Naval History and Heritage Command

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Lieutenant Commander John C. Waldron

24 August 1900–4 June 1942


Photo #: NH 93595 Torpedo Squadron Eight (VT-8) Pilots (Front row, kneeling, left to right): (Back row, standing, left to right):

Torpedo Squadron 8 (VT-8) pilots, with Lieutenant Commander John C. Waldron at center, circled. Photo taken shortly before the Battle of Midway, circa mid-May 1942. Other pilots depicted include Ensign Harold J. Ellison; Ensign Henry R. Kenyon; Ensign John P. Gray; Ensign George H. Gay, Jr.; Lieutenant (j.g.) Jeff D. Woodson; Ensign William W. Creamer; Aviation Pilot First Class Robert B. Miles; Lieutenant James C. Owens, Jr.; Ensign E. L. Fayle; Lieutenant Raymond A. Moore; Ensign Ulvert M. Moore; Ensign William R. Evans; Ensign Grant W. Teats; and Lieutenant (j.g.) George M. Campbell (NH 93595).

Waldron was born on 24 August 1900 and grew up in Fort Pierre, South Dakota. He entered the Naval Academy in Annapolis, Maryland, in 1920. His fellow midshipmen described him as a “sea-going cow puncher,” a reference to Waldron’s upbringing in a part of the country that was associated in the popular imagination with cowboys and wide-open spaces. The moniker applied, too, in the sense that Waldron liked fighting sports such as boxing and wrestling.

Waldron completed his studies and was commissioned as an ensign on 5 June 1924. After service at sea on USS Seattle (CA-11), he commenced Navy flight training in Pensacola, Florida. A fully-fledged naval aviator by 1927, Waldron gained command and flight experience over the course of the next decade. He attained the rank of lieutenant commander in 1939 and took charge of Torpedo Squadron 8 aboard USS Hornet (CV-8) shortly before the attack on Pearl Harbor.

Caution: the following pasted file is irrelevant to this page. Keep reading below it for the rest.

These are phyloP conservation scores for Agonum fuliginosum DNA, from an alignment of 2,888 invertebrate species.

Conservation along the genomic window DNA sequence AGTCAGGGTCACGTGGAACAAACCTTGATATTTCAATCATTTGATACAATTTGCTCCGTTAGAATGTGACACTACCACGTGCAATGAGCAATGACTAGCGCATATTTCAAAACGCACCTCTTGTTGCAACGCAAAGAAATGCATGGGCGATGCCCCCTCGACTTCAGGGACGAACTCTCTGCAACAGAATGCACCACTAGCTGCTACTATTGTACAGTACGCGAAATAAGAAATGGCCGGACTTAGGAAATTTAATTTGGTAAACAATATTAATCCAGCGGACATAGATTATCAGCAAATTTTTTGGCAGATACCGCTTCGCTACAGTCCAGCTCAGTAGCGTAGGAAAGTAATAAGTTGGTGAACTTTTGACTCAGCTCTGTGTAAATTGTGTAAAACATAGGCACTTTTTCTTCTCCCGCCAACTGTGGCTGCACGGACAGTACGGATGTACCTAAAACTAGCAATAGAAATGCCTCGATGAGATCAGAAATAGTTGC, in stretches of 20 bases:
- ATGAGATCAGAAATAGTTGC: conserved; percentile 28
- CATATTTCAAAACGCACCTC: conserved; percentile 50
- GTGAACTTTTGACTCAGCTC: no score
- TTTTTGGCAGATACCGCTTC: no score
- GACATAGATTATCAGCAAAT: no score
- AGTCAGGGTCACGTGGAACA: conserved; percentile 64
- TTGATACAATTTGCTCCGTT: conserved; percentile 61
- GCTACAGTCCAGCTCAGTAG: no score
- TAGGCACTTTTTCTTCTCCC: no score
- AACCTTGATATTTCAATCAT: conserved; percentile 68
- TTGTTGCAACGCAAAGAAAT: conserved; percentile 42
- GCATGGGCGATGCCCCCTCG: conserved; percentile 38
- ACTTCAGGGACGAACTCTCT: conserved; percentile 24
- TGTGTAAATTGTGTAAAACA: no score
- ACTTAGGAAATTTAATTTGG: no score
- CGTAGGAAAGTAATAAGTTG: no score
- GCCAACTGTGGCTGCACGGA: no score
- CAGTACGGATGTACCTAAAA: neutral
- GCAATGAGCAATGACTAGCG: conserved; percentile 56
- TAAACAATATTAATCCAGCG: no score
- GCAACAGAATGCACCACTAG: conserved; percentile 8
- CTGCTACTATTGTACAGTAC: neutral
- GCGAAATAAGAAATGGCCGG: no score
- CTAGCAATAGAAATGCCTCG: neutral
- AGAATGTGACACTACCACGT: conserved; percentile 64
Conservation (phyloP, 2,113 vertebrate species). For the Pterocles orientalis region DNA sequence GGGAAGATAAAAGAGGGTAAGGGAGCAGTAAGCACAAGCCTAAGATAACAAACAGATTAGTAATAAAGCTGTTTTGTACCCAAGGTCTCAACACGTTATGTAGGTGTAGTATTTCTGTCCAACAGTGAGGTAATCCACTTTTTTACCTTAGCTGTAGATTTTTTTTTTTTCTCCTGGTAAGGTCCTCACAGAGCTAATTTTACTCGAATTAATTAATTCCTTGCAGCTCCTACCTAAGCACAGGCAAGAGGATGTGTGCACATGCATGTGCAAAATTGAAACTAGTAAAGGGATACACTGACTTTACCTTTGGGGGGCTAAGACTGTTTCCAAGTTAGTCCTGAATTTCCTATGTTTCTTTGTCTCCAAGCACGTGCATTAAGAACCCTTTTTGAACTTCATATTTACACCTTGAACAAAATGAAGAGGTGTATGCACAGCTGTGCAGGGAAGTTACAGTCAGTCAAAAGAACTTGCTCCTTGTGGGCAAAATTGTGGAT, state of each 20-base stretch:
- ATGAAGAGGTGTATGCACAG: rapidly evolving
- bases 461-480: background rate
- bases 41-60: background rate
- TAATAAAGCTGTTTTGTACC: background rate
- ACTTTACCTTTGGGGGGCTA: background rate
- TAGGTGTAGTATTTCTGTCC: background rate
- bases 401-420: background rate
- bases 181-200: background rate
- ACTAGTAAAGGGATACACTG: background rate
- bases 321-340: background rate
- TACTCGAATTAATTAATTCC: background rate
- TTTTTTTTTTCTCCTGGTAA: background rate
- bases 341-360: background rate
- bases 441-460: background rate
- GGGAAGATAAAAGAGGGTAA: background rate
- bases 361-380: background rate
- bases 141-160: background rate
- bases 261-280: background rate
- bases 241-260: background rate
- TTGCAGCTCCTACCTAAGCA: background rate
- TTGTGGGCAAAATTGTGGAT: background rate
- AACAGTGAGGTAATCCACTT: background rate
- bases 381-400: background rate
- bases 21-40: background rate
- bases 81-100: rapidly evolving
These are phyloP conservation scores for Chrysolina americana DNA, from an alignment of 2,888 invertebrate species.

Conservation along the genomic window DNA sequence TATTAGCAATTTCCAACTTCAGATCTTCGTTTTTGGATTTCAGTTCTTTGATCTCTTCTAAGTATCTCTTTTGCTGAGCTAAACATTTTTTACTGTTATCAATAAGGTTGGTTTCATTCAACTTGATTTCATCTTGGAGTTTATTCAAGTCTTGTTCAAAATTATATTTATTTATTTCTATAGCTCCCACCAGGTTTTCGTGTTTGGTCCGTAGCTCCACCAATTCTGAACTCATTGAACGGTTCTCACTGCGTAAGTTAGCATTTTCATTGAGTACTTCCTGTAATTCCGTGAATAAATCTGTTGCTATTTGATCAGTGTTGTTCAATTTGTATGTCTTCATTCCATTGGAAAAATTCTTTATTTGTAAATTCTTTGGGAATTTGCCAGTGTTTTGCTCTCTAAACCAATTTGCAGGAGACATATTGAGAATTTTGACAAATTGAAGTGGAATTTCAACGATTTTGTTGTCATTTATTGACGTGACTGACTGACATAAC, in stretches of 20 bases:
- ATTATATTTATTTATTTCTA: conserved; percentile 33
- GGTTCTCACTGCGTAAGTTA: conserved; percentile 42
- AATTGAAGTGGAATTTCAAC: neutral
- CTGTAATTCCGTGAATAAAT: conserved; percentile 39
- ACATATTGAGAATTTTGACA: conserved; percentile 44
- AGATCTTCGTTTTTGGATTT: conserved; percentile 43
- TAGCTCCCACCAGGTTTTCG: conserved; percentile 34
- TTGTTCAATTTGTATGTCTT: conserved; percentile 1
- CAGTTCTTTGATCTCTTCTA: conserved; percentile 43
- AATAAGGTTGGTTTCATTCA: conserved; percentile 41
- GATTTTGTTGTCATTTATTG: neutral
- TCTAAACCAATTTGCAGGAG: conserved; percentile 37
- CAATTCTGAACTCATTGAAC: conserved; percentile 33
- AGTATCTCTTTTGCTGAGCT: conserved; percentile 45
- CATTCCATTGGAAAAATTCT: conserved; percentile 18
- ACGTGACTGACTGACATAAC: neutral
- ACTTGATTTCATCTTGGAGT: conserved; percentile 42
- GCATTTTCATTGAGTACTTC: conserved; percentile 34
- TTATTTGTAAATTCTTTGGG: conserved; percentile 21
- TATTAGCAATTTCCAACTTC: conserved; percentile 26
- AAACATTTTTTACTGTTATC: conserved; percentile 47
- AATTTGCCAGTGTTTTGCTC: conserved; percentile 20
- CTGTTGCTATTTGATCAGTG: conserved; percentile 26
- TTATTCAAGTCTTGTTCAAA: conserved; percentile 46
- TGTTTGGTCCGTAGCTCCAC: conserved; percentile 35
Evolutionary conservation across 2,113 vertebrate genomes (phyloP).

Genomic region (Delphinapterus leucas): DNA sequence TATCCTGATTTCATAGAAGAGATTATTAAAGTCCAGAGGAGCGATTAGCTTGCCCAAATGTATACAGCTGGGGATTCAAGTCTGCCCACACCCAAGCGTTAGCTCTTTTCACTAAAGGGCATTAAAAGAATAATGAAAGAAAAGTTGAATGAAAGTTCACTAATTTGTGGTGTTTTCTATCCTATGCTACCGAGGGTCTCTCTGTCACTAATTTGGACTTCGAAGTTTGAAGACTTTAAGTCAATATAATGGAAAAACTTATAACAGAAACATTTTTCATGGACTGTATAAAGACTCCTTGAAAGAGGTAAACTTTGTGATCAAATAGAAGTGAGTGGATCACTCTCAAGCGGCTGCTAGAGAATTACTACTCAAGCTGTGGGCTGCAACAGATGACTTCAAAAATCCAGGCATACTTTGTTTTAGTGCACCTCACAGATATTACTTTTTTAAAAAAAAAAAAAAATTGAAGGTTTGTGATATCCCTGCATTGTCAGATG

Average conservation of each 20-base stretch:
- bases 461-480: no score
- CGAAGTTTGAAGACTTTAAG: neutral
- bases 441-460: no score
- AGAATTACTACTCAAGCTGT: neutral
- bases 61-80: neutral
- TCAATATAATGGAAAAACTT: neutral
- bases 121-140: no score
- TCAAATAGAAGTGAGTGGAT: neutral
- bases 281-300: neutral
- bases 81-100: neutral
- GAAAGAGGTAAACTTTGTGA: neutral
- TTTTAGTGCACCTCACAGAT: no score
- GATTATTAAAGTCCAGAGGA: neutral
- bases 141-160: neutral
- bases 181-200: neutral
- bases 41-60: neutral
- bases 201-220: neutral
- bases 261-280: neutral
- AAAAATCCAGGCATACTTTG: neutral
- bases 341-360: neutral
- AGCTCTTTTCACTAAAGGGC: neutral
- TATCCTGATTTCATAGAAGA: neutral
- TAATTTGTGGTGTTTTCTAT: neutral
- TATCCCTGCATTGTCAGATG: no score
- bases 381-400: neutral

At the Battle of Midway on 4 June 1942, Waldron noticed that the flight course assigned to his squadron would take it in the wrong direction. Determined to correct the mistake and contribute to the battle, Waldron disobeyed orders by leading his pilots to break formation. The gamble, which could have resulted in a court-martial, paid off. With the help of torpedo squadrons from USS Enterprise (CV-6), Waldron’s squadron hobbled Japanese capabilities and brought victory within reach.

The transcript of Waldron’s final radio transmission reads, “My two wingmen are going in the water.” Subsequent reports indicate that their planes and Waldron’s had been hit by several antiaircraft shells and gone down in flames. Waldron did not survive.

Published: Tue Oct 15 15:30:15 EDT 2019